Bush Plan Would Give Illegal Aliens Incentives To Register With Government
The Washington Times reports that "millions of illegal aliens" in the United States would be free from arrest and deportation, have access to tax-deferred savings accounts and Social Security credits, and get unrestricted travel to and from their home countries under President Bush's guest-worker program." According to previously undisclosed details of the President's plan, "which some critics have described as a limited amnesty," the proposal "offers numerous 'incentives' for the 8 million to 12 million illegal aliens to come 'out of the shadows,' Homeland Security Undersecretary Asa Hutchinson, the nation's border and transportation security czar, told a Senate panel. Mr. Hutchinson, in a written response to questions from the Senate Judiciary Committee, said the Bush plan would help eliminate sleepless nights for illegal aliens worried that a simple misstep, such as a traffic ticket or accident, 'could result in bringing them to the attention of federal authorities and their subsequent deportation.'"
Immigration, Gay Marriage Most Contentious Issues Facing GOP Platform Drafters.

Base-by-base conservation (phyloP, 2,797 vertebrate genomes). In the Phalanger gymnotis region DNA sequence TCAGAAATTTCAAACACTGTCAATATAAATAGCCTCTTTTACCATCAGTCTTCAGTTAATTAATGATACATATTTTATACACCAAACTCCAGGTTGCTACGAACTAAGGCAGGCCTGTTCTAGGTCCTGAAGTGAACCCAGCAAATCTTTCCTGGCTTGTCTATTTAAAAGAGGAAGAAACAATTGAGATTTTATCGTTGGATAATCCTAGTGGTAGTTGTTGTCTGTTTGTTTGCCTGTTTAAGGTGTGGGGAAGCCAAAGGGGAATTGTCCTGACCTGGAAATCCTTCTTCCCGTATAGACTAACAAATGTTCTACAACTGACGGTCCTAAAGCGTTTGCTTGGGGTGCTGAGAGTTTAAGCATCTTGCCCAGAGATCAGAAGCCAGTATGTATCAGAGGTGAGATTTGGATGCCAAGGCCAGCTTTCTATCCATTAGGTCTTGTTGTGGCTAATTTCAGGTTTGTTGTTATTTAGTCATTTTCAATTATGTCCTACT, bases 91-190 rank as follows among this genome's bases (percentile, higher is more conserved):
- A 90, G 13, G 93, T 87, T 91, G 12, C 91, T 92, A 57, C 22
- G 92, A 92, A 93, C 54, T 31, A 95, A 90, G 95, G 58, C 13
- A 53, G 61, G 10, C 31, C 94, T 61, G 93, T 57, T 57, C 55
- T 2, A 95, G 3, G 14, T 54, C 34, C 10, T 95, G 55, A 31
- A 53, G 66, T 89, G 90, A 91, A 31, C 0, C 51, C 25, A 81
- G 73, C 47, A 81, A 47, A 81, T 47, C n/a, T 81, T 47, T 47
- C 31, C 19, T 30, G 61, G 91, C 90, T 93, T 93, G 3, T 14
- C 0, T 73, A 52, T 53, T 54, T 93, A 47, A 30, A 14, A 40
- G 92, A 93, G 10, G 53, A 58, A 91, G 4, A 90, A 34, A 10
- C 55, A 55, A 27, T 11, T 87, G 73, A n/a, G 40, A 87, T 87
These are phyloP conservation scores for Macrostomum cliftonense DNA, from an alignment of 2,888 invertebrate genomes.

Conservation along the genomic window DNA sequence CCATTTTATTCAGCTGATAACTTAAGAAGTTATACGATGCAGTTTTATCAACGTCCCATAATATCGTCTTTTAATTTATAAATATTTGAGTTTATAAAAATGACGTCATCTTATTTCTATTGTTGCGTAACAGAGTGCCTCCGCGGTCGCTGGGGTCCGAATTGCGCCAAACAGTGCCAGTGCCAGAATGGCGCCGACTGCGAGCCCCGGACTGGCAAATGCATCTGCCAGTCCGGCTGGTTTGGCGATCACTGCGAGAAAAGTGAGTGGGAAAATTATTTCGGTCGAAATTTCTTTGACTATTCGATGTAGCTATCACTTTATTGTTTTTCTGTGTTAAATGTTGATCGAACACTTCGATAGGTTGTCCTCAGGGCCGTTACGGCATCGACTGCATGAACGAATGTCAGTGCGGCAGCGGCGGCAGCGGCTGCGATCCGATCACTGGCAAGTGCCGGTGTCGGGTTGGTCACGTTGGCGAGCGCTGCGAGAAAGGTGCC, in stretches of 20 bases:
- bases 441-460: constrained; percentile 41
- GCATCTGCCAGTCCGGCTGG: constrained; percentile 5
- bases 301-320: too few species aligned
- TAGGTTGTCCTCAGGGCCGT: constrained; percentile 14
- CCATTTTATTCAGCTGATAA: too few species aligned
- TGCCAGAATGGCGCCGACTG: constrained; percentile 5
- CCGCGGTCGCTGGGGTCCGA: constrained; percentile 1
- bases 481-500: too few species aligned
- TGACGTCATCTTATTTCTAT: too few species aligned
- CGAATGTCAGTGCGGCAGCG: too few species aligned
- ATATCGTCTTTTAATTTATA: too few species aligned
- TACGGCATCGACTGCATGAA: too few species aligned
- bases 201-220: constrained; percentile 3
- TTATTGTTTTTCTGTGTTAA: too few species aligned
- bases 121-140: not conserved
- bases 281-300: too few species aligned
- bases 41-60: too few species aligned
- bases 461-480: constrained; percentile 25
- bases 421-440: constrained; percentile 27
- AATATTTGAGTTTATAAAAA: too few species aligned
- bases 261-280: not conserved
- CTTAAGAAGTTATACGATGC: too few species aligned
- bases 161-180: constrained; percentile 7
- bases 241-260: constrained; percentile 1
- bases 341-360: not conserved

According to the Washington Times, immigration and "homosexual 'marriage' are shaping up to be the most contentious issues facing Republican platform writers in the weeks before the party's national convention, convention officials said. Just as Sen. John Kerry's campaign kept the Democrats' platform negotiations low profile in order to convey a message of party unity during the Democratic convention, the Bush campaign seeks to project an image of consensus at its convention, which begins Aug. 30 in New York. Also as the Kerry campaign did, the president's team is managing the work of the platform committee from behind the scenes." The Times notes that "one Republican who is close to the platform process but asked not to be identified said Bush representatives working with the platform writers 'will try to prevent extremism in language on gay rights by some evangelical groups and on immigration by some of our conservatives.'"